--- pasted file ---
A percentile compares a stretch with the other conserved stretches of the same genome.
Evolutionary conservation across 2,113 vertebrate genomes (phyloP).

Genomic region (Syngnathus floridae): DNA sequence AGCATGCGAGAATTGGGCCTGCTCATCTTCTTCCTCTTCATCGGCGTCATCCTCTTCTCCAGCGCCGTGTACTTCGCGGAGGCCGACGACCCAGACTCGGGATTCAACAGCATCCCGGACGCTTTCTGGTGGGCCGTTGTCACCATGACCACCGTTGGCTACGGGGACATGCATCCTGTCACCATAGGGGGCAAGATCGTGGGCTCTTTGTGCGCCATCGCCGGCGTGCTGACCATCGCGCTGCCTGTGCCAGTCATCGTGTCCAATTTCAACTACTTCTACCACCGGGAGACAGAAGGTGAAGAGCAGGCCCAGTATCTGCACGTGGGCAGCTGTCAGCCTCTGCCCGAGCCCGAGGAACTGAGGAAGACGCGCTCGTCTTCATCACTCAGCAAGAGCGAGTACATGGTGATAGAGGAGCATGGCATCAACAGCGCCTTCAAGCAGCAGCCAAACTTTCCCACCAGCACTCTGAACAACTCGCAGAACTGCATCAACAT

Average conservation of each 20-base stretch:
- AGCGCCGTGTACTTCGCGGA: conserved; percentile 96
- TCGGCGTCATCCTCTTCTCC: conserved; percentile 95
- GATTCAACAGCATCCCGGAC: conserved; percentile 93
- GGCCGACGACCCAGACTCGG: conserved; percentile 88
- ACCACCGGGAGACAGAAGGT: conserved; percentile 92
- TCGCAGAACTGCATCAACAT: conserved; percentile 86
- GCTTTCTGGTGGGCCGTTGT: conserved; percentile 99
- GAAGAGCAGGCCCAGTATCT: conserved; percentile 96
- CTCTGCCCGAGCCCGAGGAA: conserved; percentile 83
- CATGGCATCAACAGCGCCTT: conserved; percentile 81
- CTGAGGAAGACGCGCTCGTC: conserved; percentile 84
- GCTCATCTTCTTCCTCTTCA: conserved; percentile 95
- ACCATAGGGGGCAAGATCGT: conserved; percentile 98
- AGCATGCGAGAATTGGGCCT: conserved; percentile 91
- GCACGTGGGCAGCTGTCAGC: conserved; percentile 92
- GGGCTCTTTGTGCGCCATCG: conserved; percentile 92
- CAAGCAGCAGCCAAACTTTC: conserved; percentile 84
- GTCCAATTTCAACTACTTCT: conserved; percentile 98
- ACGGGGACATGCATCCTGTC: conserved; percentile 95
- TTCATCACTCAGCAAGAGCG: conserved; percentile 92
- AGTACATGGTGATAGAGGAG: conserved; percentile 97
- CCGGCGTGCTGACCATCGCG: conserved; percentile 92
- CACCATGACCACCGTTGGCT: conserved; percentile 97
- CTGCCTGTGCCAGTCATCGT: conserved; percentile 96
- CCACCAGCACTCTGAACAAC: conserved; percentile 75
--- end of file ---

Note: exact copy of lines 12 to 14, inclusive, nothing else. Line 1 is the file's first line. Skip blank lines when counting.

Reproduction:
- GAAGAGCAGGCCCAGTATCT: conserved; percentile 96
- CTCTGCCCGAGCCCGAGGAA: conserved; percentile 83
- CATGGCATCAACAGCGCCTT: conserved; percentile 81